Customs and Border Protection flouts Napolitano’s vision for IT consolidation

Matt York/AP file photo

The agency argues buying its own tool to track aircraft inventory is cheaper than collaborating with the Coast Guard to link portfolios.

Customs and Border Protection plans to purchase an outside computer program to track aircraft inventories, defying Homeland Security Secretary Janet Napolitano’s call for her department’s components to share existing applications.
 
Between CBP and the U.S. Coast Guard, the Homeland Security Department maintains the world’s largest law enforcement aviation fleet. To cut costs, DHS in 2010, drafted a strategy to merge the two agencies’ respective systems for recording plane logistics and maintenance work. While auditing progress on their coordination in maintaining helicopters in May, the department’s inspector general discovered that CBP intends to go it alone with a separate system hosted by NASA or IBM.
 
“This acquisition does not comply with the secretary’s efforts to improve coordination and efficiencies among DHS components and will reduce CBP’s estimated cost savings,” acting IG Charles Edwards wrote in a report released Wednesday.
 
He advised CBP to kill the procurement and to cooperate with the Coast Guard in moving CBP maintenance and logistics data from  its dilapidated system to the service’s running system. CBP’s current tool for documenting operational status, inventory and other maintenance functions is written in archaic computer language. The 1979 system is not user-friendly, which makes the maintenance system itself difficult to maintain, according to the report.
 
CBP disagreed with both of Edwards’ suggestions.
 
The agency contends that combining the two applications would require creating a new joint office, adding more staff and calculating a realistic return on investment -- none of which CBP has time or money to do right now.

CBP’s Office of Air and Marine “simply cannot wait indefinitely on the aviation information systems unification effort when sufficient resources are neither now available nor likely to be available anytime soon for its implementation. OAM must replace the outdated [tracking] system to improve mission efficiency and effectiveness. To do otherwise would be irresponsible," James F. Tomsheck, CBP assistant commissioner of the Office of Internal Affairs, wrote in a June 11 response to a draft report.
 
Retaining CBP’s current system would cost more than $21 million for the next five years, while buying and operating a new one would cost about $7 million, according to agency officials.
 
The IG said CBP’s agenda flies in the face of Napolitano’s vision of simplifying the management of DHS aviation assets.
 
During a March Senate Appropriations Committee hearing on Homeland Security’s fiscal 2013 budget, Napolitano told lawmakers about increased “cross-component collaboration for aviation-related equipment and maintenance by establishing excess equipment sharing, maintenance services and contract teaming agreements, as well as other opportunities for aviation-related efficiencies.”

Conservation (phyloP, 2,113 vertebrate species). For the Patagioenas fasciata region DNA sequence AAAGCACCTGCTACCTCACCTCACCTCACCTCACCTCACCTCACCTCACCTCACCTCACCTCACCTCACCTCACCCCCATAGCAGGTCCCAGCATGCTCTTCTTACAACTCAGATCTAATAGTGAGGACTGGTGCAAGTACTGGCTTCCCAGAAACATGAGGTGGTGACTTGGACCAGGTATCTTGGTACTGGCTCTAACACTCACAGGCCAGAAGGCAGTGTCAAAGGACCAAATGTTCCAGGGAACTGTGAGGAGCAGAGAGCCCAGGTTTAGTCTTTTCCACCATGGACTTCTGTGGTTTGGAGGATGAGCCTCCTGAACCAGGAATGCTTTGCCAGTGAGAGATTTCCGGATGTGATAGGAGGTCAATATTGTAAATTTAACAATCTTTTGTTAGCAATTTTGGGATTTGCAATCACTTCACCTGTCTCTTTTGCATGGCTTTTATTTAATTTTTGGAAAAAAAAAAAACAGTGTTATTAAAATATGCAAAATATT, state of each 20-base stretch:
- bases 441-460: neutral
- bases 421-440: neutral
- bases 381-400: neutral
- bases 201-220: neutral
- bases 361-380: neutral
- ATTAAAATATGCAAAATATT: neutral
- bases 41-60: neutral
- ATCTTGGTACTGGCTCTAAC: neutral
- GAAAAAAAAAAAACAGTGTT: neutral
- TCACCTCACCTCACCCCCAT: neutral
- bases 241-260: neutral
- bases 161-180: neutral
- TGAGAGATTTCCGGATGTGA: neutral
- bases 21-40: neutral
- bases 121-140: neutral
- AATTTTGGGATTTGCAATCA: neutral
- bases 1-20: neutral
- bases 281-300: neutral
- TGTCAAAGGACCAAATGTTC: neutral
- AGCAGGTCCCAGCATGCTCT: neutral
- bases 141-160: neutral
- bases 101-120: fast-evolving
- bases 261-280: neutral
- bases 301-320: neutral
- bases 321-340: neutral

The inspector general criticized CBP for continuing the government’s bureaucratic tradition of operating incompatible computer programs that cannot share information between agencies.
 
“Since 2004, studies and reports conducted by numerous internal and external organizations have pointed specifically to unifying CBP and USCG logistics and information management processes into one system,” Edwards wrote. “CBP has resisted efforts in the past and continues to not take the necessary first step to align similar systems and operations between DHS components.”
 
While CBP collaborates with the Coast Guard on aviation issues and would like to have congruent tools, a merger is not feasible right now, Tomsheck said.
 
“The potential integration of any systems will still require CBP to first establish a project office with USCG and complete other extensive prerequisite steps, none of which can be successfully accomplished in short order,” he wrote. “CBP coordinates extensively with USCG regarding aviation-related issues and firmly supports increased interoperability and efficiencies. However, CBP does not currently have the resources to effectively pursue implementation of the strategy given competing mission priorities and demand.”
 
On Thursday, CBP officials said they have not  yet decided whether to replace their existing logistics tool with the NASA or IBM computer program.
 
In addressing the assertion that the purchase runs afoul of Napolitano’s push to “improve coordination and efficiencies among DHS components,” officials reiterated that their current application is antiquated and inefficient.
 
They added CBP “is coordinating with USCG and other partners” to comprehensively assess alternative commercial and government-owned programs for managing aviation logistics and maintenance.

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